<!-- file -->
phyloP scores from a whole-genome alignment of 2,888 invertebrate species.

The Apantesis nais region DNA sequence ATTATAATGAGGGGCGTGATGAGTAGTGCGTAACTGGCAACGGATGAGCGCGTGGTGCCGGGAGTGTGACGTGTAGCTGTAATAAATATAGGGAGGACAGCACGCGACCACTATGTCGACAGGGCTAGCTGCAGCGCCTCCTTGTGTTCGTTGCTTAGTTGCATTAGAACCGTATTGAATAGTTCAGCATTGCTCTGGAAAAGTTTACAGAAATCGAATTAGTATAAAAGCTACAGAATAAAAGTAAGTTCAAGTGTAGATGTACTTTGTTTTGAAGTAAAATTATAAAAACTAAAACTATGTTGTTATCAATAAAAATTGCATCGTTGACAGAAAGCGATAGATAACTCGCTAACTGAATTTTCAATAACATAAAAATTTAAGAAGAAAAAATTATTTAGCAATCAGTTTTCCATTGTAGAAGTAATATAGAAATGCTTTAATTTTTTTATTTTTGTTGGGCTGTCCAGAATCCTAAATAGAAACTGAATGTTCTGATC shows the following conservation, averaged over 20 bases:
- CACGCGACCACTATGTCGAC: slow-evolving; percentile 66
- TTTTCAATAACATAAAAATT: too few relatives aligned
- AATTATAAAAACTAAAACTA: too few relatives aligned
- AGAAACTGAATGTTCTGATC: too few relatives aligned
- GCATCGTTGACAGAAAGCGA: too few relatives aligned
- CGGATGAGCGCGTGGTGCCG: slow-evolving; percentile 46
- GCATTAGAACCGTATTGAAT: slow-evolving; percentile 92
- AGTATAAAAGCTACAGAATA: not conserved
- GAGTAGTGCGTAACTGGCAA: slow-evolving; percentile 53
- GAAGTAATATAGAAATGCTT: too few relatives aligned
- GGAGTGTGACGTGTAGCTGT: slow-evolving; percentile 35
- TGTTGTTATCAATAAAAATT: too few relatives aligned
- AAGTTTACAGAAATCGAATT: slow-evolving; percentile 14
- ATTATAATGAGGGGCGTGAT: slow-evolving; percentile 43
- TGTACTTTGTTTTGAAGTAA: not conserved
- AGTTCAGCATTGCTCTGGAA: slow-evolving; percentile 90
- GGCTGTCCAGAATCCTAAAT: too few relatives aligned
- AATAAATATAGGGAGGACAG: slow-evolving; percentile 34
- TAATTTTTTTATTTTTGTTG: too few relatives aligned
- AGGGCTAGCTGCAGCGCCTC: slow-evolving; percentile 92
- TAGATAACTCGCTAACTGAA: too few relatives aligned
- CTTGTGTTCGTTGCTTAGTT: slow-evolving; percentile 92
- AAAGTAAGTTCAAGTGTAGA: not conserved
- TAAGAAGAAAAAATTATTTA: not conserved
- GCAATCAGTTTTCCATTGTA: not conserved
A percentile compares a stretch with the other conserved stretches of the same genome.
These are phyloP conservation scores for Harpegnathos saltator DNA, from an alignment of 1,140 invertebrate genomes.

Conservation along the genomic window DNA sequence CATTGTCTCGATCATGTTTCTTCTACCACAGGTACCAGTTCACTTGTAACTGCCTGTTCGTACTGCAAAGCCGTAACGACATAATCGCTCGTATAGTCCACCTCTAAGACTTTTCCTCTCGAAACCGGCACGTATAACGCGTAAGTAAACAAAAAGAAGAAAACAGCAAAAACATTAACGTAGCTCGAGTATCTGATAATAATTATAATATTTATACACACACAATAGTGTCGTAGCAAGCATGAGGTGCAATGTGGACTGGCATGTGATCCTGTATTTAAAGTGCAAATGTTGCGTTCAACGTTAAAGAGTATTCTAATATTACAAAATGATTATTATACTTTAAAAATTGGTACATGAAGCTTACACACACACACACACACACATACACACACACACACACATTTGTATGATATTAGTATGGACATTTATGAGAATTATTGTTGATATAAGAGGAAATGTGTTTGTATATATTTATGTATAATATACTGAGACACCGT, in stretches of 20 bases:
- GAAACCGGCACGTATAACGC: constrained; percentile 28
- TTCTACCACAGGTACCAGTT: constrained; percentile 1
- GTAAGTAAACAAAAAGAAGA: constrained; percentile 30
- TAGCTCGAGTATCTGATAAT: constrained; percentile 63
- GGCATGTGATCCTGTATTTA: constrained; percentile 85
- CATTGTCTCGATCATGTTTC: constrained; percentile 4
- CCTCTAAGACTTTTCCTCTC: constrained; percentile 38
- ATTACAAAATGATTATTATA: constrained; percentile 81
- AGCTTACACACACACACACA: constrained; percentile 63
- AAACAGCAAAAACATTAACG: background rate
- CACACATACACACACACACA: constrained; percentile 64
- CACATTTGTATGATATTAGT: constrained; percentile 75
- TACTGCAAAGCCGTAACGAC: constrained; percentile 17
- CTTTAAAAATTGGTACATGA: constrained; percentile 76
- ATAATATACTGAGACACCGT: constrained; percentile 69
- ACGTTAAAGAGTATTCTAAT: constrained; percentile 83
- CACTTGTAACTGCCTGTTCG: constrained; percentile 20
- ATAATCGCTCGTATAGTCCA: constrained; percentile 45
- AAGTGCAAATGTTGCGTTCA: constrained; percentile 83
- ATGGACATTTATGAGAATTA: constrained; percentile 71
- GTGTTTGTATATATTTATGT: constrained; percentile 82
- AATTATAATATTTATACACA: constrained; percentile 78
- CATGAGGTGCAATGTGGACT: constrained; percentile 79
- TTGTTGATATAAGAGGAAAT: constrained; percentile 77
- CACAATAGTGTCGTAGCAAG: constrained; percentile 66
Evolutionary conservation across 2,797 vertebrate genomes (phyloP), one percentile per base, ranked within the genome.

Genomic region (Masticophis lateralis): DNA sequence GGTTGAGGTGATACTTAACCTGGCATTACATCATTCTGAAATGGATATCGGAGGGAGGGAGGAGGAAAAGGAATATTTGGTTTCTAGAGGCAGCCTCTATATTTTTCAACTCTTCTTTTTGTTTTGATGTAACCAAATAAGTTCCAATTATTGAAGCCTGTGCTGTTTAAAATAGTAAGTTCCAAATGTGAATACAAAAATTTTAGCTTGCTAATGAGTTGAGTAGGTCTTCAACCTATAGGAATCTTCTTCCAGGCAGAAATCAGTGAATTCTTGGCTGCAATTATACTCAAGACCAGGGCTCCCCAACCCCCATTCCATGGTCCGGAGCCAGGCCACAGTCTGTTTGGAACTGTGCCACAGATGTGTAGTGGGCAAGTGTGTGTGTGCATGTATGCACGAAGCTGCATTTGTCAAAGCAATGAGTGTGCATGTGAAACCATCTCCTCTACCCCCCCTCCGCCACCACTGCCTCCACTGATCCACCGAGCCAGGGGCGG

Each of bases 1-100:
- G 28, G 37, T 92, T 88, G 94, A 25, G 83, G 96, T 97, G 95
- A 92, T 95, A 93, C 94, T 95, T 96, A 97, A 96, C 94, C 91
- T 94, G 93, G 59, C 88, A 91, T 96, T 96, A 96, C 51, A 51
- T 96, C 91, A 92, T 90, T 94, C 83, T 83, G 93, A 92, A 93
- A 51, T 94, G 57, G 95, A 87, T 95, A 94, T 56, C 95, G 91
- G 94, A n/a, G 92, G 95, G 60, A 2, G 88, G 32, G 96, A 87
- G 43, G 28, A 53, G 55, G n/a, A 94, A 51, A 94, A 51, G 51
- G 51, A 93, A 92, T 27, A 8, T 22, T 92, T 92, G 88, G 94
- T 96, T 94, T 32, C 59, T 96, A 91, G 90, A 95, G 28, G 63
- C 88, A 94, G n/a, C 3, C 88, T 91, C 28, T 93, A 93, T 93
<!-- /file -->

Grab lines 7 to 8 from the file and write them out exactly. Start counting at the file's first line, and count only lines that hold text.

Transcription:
- GCATCGTTGACAGAAAGCGA: too few relatives aligned
- CGGATGAGCGCGTGGTGCCG: slow-evolving; percentile 46